The report recommended that the National Assembly should reaffirm the law on ban of companies donating to political purposes and to candidates’ campaign finances. Adding that “donations to candidates and political parties should be made made tax deductible up to a maximum limit of the N1million ceiling for individual donations to candidates.”

“The report further recommended that “the Electoral Act should provide for compulsory collaboration between government agencies such as Federal Inland Revenue Service, INEC and the anti-corruption agencies to determine the source of funds donated to candidates and political parties. Also donors should be followed up by FIRS to verify their tax payments to the treasury.

“Costs of forms and expression of interest to contest should be regulated by INEC guidelines. This should in no circumstances exceed the current value of N2million.

The report also urged political parties to reform their campaign finance rules to ensure that all the party members begin to subscribe and pay membership dues and levies, adding that it will ensure accountability as members will demand to know how their money is spent.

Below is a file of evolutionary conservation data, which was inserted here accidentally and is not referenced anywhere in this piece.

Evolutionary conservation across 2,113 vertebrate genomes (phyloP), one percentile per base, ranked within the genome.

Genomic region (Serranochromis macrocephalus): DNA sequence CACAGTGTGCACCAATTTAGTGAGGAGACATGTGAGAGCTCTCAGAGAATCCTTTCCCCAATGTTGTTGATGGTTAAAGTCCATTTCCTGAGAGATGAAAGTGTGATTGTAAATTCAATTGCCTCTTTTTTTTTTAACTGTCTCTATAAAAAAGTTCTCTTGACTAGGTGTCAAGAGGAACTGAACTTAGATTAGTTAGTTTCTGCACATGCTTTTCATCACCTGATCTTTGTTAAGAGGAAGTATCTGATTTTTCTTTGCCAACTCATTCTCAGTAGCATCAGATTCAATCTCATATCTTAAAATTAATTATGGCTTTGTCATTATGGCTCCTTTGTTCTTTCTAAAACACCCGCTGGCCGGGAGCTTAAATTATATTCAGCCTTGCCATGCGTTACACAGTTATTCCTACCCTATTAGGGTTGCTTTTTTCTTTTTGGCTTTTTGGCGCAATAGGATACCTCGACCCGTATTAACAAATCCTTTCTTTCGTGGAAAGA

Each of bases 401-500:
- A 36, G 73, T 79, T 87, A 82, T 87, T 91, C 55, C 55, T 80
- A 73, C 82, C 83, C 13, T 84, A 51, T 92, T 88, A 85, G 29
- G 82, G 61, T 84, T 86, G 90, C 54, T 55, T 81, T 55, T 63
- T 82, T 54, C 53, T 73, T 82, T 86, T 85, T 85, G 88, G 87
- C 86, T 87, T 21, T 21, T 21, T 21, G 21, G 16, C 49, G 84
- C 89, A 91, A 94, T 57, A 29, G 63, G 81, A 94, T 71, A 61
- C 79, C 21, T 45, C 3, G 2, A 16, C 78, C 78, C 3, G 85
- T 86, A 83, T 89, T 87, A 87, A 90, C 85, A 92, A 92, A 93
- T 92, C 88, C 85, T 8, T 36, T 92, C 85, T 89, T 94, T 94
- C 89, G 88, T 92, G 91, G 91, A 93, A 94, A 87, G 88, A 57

While calling on other Civil Society organizations to intensify the monitoring of political finance as it is not a one off event but a continuous exercise which links election expenditure and resources to governance.

“Conduct in-depth studies and research on contributions of notable individuals and organisations to campaign funds of executive and legislative officials and their links to public procurement, privileges. Patronage, legislation and corruption in governance.” the report urged.
Also, the report didn’t spare the state governments that openly donated state money to the former President Goodluck Jonathan’s campaign adding that it was illegal.

“This was wrong in law and in fact considering that indigenes of the state do not all belong to the same party. If the state government was ready and willing to make donations for political purposes, it should give the money across board to all the parties. However, this must be based on appropriation by the State House of Assembly,” the report stated.